In this post, we discuss the data subset to be used, as well as formulate the problem.
Fashion is big business. Whether sold online or in a physical store, clothing is one of the largest drivers of retail sales.
The availability of datasets like DeepFashion open up new possibilities. Imagine having an AI-powered classifier that stores could use to identify what people entering the store are wearing.
This information could be used passively, to gather aggregate intelligence on what kinds of clothing shoppers typically wear. Or, it could be used actively. For example, a fashion detector could alert sales staff whenever a customer enters the store wearing a dress or a suit. Since this person is already wearing upscale, high-value clothing, they’re more likely to spend more money in the store today.
The first step in making all this possible is an effective and accurate classifier model. In this series of articles, we’ll showcase an AI-powered deep learning system that can revolutionize the fashion design industry by helping us better understand customers’ needs.
In this project, we’ll use:
- Jupyter Notebook as the IDE
- A custom subset of the
DeepFashion dataset — relatively small to reduce the computational and memory overhead
We are assuming that you are familiar with the concepts of deep learning, as well as with Jupyter Notebooks and TensorFlow. If you’re new to Jupyter Notebooks, start with this tutorial. You are welcome to download the project code.
The DeepFashion dataset is a large-scale clothes database, which has several appealing features: Clothing Category and Attribute Prediction, In-shop Clothes Retrieval Benchmark, Consumer-to-Shop Clothes Retrieval Benchmark, and Fashion Landmark Detection Benchmark, collected by the Multimedia Lab at the Chinese University of Hong Kong. However, for our project, we’ll use only the Category and Attributes Prediction dataset because we’re going to work on detecting and classifying clothing in existing images, and even generating new similar images. To follow along, download the dataset.
Category and Attributes Prediction is a huge dataset that contains images of clothes segregated into highly specific categories by different attributes. For example, blouses with sleeves are considered different from sleeveless ones.
For this project, we made our own data subset, reducing the volume of images and category specificity, for simplicity and lower computation costs. We reduced our classification from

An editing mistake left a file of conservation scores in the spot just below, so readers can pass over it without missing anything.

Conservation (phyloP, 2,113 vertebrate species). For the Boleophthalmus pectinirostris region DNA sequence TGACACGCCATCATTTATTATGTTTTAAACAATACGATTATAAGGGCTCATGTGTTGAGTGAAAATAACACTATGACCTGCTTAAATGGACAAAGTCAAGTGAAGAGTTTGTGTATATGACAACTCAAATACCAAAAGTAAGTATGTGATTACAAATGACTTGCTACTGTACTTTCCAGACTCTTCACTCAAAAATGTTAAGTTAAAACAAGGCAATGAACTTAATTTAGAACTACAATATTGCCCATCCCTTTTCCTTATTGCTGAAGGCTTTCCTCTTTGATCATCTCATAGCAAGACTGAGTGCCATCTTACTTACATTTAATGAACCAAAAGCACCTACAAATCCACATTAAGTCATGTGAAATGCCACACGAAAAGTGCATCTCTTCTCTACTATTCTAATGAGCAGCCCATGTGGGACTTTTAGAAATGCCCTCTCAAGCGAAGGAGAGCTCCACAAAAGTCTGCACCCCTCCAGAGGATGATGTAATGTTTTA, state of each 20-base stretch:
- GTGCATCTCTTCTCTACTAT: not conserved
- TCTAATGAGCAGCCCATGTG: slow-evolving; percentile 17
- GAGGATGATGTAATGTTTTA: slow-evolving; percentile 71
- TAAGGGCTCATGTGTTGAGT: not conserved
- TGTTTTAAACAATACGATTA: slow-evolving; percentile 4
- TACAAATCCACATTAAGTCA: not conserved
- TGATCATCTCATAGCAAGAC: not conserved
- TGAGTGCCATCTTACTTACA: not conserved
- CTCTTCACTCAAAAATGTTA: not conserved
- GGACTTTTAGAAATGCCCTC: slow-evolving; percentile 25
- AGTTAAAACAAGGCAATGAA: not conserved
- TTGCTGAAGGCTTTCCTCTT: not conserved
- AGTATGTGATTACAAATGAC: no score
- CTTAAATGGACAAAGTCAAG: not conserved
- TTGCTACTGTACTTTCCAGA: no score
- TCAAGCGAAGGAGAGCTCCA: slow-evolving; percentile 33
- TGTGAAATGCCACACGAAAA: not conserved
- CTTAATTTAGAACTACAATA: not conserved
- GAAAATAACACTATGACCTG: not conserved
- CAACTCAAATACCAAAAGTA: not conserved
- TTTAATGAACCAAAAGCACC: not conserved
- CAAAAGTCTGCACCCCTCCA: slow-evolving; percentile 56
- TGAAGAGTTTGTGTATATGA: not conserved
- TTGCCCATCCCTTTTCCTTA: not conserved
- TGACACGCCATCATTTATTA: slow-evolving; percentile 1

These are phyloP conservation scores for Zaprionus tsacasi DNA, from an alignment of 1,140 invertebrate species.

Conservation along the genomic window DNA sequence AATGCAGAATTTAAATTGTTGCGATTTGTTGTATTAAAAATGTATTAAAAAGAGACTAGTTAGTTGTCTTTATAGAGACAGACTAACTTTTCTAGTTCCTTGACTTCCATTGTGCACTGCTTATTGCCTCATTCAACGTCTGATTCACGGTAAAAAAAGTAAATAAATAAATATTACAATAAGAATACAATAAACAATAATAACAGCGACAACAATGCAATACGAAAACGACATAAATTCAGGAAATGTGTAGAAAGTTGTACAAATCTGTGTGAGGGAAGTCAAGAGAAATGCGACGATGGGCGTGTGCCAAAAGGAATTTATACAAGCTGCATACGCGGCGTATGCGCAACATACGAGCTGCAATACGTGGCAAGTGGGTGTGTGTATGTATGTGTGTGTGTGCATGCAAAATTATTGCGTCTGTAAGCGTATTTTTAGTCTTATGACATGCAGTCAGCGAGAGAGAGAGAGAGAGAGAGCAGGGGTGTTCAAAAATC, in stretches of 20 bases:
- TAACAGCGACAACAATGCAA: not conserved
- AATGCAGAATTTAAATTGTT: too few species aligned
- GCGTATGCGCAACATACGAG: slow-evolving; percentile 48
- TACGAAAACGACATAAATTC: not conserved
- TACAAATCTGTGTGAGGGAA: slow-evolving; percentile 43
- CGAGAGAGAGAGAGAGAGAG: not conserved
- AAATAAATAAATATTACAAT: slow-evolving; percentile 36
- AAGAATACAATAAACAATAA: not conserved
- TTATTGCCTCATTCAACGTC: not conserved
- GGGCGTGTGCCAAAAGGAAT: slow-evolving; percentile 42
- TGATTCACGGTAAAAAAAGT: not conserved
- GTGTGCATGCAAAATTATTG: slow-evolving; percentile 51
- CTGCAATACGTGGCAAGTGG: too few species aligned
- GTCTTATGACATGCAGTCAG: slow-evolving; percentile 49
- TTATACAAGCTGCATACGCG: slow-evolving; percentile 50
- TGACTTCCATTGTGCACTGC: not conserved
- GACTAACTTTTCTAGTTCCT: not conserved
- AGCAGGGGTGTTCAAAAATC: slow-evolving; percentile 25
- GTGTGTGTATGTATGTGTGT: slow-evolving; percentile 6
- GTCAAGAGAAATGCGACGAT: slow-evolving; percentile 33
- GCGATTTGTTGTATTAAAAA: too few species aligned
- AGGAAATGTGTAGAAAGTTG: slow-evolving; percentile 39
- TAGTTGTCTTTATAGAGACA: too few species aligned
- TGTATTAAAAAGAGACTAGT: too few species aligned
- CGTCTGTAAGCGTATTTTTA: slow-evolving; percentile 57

DeepFashion’s original 46 categories to 15 categories. Then, we selected 500-700 images from each of our simplified categories, as seen in the figure below:
The customized dataset can be downloaded here.
The Problem Statement
An AI-powered deep learning system in the fashion industry can detect, recognize, and then recommend or generate new designs. Classification of clothes can be done by a deep network trained on images of the different garment types. Deep networks can also be trained to predict the attributes of clothes, and detect individual clothing items. Real images will depict people wearing multiple types of clothing. For example, someone might be wearing jeans, a shirt, and a jacket. It is better to have a robust system that can detect all these items at once. The neural network can be trained to detect one or more types and send each detected part to the network to be classified into one of the clothing categories.
Furthermore, deep networks can become fashion design recommenders or generators: you can train them to generate new images of clothes using a Generative Adversarial Network (GAN). A GAN uses a training dataset, such as a large database of photos, to learn how to generate new, realistic data.
In the following articles of this series, we’ll see how some of the above tasks can be implemented and applied to real-life images.
In the next article, we’ll show you how to use transfer learning to fine-tune the VGG19 model to classify fashion clothing categories. Stay tuned!
- 15th March, 2021: Initial version
Dr. Helwan is a machine learning and medical image analysis enthusiast.
His research interests include but not limited to Machine and deep learning in medicine, Medical computational intelligence, Biomedical image processing, and Biomedical engineering and systems.